• Cymbidiums like as much light as you can give them without burning the leaves. At our previous location we grew under 30% shade cloth. The leaves would get sunburned in summer, but every plant flowered. Getting a location with more light rather than less will help a great deal in initiating flower spikes.
  • 2.Keep it moist.
  • Traditional Cymbidiums originated from species collected from the Himalayan region. This is a monsoon climate, with a rainy season and a dry. The plants have evolved to store moisture in the pseudo bulbs. They also have their roots inside the tree in the rotten centre. This is a very important aspect to their happiness.
  • 3.Leave it alone.
  • A cymbidium plants works as a whole, with the backbulbs supporting the green bulb and the new growing lead. It is very important to keep this clump connected. Division or breaking up is not in the best interests of re-flowering your cymbidium. Where possible, pot on rather than dividing your plant. Our inert media helps with this process as it does not break down.  

 

This is the basics of Cymbidium culture to get you started.

Growing Epidendrums

Most Aussies are very familiar with the common orange Epidendrum O’Brienianum. This rambling plant can be so aggressive in its spreading that it has been declared noxious in some local government areas. The modern Epidendrum that we offer is a far cry from O’Brienianum. We have sourced some wonderful plants from the home of Epidendrums in California, Cal-Orchid. James and Lauris Rose have made amazing advancements in this genus and have been honoured by the American Orchid Society for their contribution to the orchid community. After seeing their plants and the exceptionally bright colours, I could not resist having a go at growing them. The plants were selected for their size of bloom and, most importantly, to give us a nice range of colours. So far, these plants have shown to be exceptional in their desire to grow fast and produce flowers. With most having flowered from their first growth (cane) at around twelve months from flask.

Here at Barrita…

We like to grow in an inorganic way. This is most obvious in our choice of media. From flask we use only fine grade styrene and a little charcoal. Like most epiphytic orchids, Epidendrum benefit from exceptional air movement in the root zone. Having a media that dries quickly allows us to water often. As water is applied from above it drags fresh air down into the pot giving the plant a good freshen up. Each time we water we fertilise at a very low concentration. Lower concentrations are more readily available to your plant than stronger amounts of fertilizer. We have developed our own blend of fertiliser over many years which contains an excellent ration of the essential nutrients. As our plants grow up and need potting on, we move them into a coarser styrene to allow faster drying. Even in our high-watering environment, even fine styrene holds to much moisture for a mature epiphytic plant. In the last year we have trailed the addition of a little coarse bark to assist in the availability of our fertilizer.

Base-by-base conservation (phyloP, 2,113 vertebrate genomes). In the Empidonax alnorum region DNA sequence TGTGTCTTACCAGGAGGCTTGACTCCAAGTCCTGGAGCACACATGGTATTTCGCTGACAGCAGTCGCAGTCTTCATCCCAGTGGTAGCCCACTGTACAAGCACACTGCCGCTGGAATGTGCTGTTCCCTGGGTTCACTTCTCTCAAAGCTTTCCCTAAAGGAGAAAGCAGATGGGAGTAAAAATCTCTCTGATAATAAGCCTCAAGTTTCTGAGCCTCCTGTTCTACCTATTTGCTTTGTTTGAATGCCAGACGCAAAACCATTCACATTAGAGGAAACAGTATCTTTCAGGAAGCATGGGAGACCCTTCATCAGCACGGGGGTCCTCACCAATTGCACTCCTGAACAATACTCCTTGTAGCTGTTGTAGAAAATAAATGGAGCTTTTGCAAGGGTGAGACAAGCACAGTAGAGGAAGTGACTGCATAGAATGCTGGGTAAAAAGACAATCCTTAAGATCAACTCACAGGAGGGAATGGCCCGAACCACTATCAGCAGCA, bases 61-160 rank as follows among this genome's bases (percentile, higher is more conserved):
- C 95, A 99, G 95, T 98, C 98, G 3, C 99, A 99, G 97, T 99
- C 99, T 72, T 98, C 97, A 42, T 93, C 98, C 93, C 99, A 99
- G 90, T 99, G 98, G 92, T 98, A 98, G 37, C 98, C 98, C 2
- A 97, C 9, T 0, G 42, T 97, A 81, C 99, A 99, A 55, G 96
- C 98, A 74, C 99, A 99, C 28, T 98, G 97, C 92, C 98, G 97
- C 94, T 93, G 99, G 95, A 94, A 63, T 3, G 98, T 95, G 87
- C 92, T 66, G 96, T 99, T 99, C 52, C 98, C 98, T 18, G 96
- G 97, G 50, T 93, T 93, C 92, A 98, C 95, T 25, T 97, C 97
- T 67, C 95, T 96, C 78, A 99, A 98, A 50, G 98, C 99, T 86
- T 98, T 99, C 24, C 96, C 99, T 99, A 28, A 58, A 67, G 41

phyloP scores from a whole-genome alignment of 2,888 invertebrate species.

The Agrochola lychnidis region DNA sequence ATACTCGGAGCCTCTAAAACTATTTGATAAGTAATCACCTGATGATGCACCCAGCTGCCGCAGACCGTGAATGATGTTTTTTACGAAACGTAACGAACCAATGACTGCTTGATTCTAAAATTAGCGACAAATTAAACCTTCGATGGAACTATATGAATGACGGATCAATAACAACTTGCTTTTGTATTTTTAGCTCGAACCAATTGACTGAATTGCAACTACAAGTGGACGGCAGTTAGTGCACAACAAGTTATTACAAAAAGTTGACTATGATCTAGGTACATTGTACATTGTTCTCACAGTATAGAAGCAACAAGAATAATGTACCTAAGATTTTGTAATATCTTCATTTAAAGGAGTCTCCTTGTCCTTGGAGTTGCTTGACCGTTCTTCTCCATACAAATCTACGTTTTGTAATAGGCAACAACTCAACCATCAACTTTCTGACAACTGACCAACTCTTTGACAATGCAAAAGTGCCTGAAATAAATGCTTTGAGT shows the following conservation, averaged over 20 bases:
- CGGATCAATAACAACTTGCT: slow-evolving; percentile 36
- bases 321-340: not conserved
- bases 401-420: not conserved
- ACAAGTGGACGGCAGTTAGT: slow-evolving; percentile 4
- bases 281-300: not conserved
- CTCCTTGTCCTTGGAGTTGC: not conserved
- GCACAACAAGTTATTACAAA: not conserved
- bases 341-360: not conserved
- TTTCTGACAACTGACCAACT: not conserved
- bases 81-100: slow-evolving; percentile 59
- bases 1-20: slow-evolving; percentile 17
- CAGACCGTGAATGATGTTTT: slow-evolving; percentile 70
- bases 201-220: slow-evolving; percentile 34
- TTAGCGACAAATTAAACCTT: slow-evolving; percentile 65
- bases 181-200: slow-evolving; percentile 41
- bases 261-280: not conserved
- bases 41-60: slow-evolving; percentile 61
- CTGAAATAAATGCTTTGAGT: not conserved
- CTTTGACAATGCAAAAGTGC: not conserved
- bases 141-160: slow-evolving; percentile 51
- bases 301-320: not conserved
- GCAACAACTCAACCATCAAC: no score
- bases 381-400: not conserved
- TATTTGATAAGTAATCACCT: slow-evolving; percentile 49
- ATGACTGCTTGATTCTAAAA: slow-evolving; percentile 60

We like to give our plants maximum light, after all light equals flowers, and it seems to us that Epis love light. This equates to clear plastic in winter and fifty percent shade in summer. I would prefer to have hard, light olive coloured leaves on our plants than have dark green ones.

 

We don’t heat our plants, although at Cal-Orchid they do. It is interesting to observe the way some of the plants increase anthocyanin (which reddens the leaves) as the temperature starts to drop in Autumn. While this doesn’t seem to have a long-term effect on the plant, it may be that some cultivars are less suited to cooler climates. Even in the same cross we see one plant with red leaves and its sibling beside it not showing any change in colour. The addition of heat is of benefit when you want to speed up flowering.

 

Tips for growing your Epis at home…

Based on our own experiences in the nursery, here’s some tips we believe will help you get the best from our Epidendrums.

  1. If you choose to grow it in a pot, use an open media. Our plants are not as “wild” as the garden variety Epi and are not recommended for ground growing. We use very open styrene and a little bark.
  2. Give them protection from extreme cold. Temperatures under 1 degree Celsius should be avoided.
  3. Plant will benefit from bright light, as much as possible without burning the leaves.
  4. All plant benefit from a regular application of fertilizer and Epies are no different. We recommend a balanced fertilizer, which is lower on nitrogen.
  5.  

This brief video shows our deflasking process for Saercochilus.